Nanoparticles made from corn juice inhibit tumor growth in mice

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Due to the ability to be fine-tuned to fight disease in a variety of ways, nanoparticles have enormous potential when it comes to cancer treatment. Researchers from the University of Tokyo have demonstrated an inexpensive and very promising form of this technology, using corn and water as a starting point for a new “bionanoparticle” that inhibits tumor growth in mice.

We’ve seen nanoparticles designed to fight cancer in a variety of ways, ranging from light-activated versions that deprive cancer cells of essential proteinsto versions of that detect and track tumors months earlier than traditional imaging techniques, I will give only a couple of examples. But these synthetic particles, ranging in size from one to 100 nanometers, are complex and expensive to manufacture, which prompted the authors of this new study to explore another possibility in the form of nanoparticles of plant origin.

These are appeared relatively recently as non-toxic and cost-effective tools for medical use and drug delivery, and have the potential to target specific tissues and organs in the body. Exploring opportunities in this area, the Tokyo University of Science team turned to one of our most commonly grown crops – corn.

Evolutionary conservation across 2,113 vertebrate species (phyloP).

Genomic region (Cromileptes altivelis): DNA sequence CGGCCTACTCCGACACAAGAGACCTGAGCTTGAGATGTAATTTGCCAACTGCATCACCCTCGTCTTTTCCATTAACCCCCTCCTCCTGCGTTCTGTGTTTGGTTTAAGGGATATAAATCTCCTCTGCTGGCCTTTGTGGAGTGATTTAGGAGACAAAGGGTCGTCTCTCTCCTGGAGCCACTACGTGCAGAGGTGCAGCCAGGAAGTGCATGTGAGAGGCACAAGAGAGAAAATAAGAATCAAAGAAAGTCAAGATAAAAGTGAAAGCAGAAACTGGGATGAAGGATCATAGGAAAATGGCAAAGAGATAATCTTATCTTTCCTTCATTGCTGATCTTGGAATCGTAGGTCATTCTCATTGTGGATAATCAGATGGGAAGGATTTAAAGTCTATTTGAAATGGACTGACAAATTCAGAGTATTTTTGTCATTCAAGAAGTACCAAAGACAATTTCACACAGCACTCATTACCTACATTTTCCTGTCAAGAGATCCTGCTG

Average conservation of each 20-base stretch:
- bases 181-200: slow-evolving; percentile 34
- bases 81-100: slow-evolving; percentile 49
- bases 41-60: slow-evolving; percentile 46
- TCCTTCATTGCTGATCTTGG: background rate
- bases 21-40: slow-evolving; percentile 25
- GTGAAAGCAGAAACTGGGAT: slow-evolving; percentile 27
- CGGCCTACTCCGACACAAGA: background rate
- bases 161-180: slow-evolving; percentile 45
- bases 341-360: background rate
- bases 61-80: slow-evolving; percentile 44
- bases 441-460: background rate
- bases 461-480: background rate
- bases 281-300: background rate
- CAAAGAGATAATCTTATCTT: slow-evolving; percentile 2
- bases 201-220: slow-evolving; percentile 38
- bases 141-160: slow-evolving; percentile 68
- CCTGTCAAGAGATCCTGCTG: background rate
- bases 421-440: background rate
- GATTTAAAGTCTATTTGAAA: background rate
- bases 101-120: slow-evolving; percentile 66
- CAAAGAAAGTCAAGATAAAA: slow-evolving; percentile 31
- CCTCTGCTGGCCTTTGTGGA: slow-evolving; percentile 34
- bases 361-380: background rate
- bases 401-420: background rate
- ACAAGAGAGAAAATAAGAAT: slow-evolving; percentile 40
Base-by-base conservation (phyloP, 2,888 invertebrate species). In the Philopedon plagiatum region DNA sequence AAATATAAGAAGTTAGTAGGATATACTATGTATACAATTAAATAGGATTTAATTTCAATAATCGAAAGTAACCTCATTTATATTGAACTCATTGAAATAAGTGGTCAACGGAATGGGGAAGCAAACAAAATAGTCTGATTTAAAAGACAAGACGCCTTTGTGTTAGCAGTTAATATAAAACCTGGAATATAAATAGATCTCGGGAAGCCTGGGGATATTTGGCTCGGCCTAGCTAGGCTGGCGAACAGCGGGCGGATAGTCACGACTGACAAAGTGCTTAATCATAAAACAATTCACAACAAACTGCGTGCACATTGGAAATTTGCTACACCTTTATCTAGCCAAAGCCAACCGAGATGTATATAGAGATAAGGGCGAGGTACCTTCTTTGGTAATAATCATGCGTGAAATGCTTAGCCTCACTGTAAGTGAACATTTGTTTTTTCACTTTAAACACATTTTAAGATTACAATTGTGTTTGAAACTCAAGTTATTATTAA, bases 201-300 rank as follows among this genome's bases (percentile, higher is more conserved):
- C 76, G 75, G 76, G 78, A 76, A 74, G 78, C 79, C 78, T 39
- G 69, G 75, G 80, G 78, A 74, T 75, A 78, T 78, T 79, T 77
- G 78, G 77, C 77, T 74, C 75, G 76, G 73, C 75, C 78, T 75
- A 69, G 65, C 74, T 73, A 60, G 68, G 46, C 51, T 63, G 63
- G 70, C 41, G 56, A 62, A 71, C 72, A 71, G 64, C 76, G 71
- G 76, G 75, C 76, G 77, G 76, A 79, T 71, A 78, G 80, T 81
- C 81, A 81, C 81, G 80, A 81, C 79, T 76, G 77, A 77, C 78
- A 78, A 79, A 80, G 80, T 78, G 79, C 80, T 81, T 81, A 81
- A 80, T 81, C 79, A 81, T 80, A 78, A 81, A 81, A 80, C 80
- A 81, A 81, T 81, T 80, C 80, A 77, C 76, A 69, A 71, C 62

“By controlling the physicochemical properties of nanoparticles, we can control their pharmacokinetics in the body; so we wanted to study nanoparticles of edible plants, ”said Professor Makiya Nishikova of Tokyo Scientific University, Japan. “Corn, or corn, is produced in large quantities worldwide in its native form as well as in its genetically modified forms. That’s why we chose it for our study. “

The experiments involved making a mixture of supersweet corn and water, with which the corn juice was then centrifuged at high speed and filtered through a syringe with a hole of 0.45 μm. These filtered samples were then ultracentrifuged, allowing the team to extract tiny corn nanoparticles about 80 nanometers in diameter.

TUS researchers have developed a plant nanoparticle that shows promising cancer control options

Makiya Nishikova from Tokyo Scientific University

Testing their new nanoparticles, the researchers found that they are absorbed by a number of cells, including tumor cells derived from mice and macrophage-like cells called RAW264.7. Describing the results as surprising, the team observed how their nanoparticles elicited an immune response and released tumor-killing factor from RAW264.7 cells. They also showed high selectivity for tumor cells, and ultimately, significantly inhibited their growth.

Nanoparticles derived from corn were then tested on mice with cancer, with the team daily injecting them directly into the tumor. This again significantly suppressed tumor growth and did not cause serious side effects or weight loss.

“By optimizing the properties of nanoparticles and combining them with anticancer drugs, we hope to develop safe and effective drugs for various cancers,” said Nishikov.

The study is published in the journal Scientific reports.

Source: Tokyo University of Science



Nanoparticles made from corn juice inhibit tumor growth in mice

Source link Nanoparticles made from corn juice inhibit tumor growth in mice